Mercedes-Benz took the wraps off this car, the new Concept S-Class Coupé, earlier this week. And just a few minutes ago, QNX and Mercedes revealed that the car’s infotainment system is based on the QNX CAR Platform.

This isn’t the first time QNX and Mercedes-Benz have worked together. Besides providing the OS for various Mercedes infotainment systems, the QNX automotive team has worked with Mercedes-Benz Research & Development North America since the early 2000s, providing the group with advanced technologies for the specification and prototyping of next-generation vehicle electronics. The infotainment system in the Concept S-Class Coupé is the latest — and arguably coolest — product of this long collaboration.

The Concept S-Class Coupé also packs a serious power plant: a 449 hp Biturbo V8 with peak torque of 516 lb-ft. And it offers driver-assistance technologies that are, quite literally, forward looking. Here is a sampling of what's inside:

  • Two 12.3-inch displays
  • Touchscreen showing four world clocks
  • Stereo camera offering 3D view of the area in front of the car
  • "6DVision" to detect the position and movement of objects in front of the car
  • Variety of assistance systems to monitor surrounding traffic

I’m only touching the surface here. For more details on the car, visit the Mercedes-Benz website. And before you go, check out the press release that QNX issued this morning.

Tuesday, September 10, 2013

Why doesn’t my navigation system understand me?

A story where big is good, but small is even better.

Yoshiki Chubachi
Yoshiki Chubachi
My wife and I are about to go shopping in a nearby town. So I get into my car, turn the key, and set the destination from POIs on the navigation system. The route calculation starts and gives me today’s route. But somehow, I feel a sense of doubt every time this route comes up on the system...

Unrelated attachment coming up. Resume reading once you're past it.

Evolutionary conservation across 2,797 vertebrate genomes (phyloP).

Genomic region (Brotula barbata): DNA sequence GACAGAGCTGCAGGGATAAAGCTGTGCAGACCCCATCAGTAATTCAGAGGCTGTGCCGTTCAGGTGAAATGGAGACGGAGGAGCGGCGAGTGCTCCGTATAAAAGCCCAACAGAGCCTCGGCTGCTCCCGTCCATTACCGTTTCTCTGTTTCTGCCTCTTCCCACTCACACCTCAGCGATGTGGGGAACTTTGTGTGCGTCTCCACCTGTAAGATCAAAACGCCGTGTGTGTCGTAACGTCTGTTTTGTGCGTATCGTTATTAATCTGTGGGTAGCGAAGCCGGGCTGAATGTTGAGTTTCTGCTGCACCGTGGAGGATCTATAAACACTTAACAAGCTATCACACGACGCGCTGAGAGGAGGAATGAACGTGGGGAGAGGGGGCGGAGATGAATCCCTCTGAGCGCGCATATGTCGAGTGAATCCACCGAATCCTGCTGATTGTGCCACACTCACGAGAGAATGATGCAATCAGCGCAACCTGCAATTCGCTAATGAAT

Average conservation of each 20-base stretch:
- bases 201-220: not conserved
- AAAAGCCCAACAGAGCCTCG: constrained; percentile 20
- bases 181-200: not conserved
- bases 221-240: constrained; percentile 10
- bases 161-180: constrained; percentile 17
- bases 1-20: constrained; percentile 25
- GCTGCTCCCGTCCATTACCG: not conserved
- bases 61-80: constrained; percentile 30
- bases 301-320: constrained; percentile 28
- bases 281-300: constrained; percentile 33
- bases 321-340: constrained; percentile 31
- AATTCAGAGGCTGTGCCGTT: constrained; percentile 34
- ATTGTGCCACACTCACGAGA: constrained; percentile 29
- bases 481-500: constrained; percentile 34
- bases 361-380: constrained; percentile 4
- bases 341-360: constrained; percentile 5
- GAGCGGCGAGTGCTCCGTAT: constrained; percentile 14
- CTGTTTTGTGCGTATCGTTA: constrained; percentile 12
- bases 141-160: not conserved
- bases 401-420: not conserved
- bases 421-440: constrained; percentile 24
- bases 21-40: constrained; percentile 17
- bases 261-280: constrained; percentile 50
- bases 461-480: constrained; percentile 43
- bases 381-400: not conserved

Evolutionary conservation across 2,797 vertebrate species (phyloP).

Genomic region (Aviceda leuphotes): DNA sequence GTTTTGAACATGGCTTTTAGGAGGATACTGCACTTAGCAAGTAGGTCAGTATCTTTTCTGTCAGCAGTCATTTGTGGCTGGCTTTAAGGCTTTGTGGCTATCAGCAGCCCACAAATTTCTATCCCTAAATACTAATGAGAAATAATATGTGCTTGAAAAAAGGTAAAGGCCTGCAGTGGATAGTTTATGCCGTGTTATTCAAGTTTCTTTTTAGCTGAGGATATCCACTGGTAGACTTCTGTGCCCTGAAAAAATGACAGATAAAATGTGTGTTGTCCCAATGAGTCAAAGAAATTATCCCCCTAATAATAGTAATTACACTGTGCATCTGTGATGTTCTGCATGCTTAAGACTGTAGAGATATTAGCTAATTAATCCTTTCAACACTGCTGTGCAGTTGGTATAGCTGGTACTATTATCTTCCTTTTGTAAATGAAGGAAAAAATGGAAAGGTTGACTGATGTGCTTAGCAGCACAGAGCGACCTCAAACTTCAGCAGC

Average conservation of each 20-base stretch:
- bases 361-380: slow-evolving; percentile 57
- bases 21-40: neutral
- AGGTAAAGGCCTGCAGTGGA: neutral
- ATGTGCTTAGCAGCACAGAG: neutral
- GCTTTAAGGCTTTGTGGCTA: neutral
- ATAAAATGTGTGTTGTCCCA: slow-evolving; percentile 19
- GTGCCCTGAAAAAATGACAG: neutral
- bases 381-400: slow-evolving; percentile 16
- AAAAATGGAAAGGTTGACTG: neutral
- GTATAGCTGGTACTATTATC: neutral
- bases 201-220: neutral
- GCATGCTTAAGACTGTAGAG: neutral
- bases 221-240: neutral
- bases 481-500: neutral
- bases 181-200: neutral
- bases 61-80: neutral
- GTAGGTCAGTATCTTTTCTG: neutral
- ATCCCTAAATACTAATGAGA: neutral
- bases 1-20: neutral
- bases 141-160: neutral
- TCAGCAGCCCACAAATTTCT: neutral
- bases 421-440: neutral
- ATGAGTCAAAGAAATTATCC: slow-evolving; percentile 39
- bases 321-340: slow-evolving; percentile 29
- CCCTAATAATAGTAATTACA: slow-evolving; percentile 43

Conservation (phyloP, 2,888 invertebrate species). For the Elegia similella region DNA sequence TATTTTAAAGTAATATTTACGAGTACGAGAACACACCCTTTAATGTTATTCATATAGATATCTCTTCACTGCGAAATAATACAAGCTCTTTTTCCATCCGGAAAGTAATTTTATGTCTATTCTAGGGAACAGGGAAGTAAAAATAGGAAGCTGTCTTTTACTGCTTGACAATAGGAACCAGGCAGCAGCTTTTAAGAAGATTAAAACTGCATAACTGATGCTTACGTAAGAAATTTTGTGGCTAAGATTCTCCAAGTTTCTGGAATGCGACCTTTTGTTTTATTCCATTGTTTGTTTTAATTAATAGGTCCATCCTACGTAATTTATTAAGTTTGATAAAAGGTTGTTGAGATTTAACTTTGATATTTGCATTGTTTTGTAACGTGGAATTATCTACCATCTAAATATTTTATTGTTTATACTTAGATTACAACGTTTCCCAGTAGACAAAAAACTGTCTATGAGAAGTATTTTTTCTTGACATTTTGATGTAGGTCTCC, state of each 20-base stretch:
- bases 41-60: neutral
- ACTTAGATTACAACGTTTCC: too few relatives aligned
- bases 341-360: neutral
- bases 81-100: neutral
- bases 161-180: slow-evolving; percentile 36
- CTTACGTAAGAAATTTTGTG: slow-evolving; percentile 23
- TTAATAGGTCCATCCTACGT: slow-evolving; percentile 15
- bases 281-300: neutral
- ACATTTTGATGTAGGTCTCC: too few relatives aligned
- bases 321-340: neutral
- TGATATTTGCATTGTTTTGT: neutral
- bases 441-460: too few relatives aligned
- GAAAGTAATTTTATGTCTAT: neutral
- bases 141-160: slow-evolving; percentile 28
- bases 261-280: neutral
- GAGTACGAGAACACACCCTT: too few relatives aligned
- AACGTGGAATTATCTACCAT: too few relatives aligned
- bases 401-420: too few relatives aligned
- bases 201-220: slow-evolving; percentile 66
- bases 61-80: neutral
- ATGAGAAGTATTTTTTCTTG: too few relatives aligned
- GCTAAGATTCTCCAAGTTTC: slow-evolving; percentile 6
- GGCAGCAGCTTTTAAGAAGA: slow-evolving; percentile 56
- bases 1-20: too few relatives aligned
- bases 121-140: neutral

Route calculation in navigation uses Dijkstra's algorithm, invented by Edsger Dijkstra in 1956 to determine the shortest path in a graph. To save calculation time, navigation systems use two directional searches: one as the starting point and the other as the destination point. The data scheme that navigation systems use to represent maps consists of nodes, links, and attributes. Typically, a node represents a street intersection; a link represents the stretch of road, or connection, between two nodes; and attributes consist of properties such as street name, street addresses, and speed limit (see diagram).

Features of a map database. From Wikipedia.
As you may guess, it can take a long time to calculate the shortest path from all of the routes available. The problem is, automakers typically impose stringent requirements on timing. For example, I know of an automaker that expected the route from Hokkaido (in northern Japan) to Kyushu (in southern Japan) to be calculated in just a few seconds.

To address this issue, a system can use a variety of approaches. For instance, it can store map data hierarchically, where the highest class consists of major highways. To choose a route between two points, the system follows the hierarchical order, from high to low. Another approach is to use precalculated data, prepared by the navigation supplier. These examples offer only a glimpse of the complexity and magnitude of the problems faced by navigation system vendors.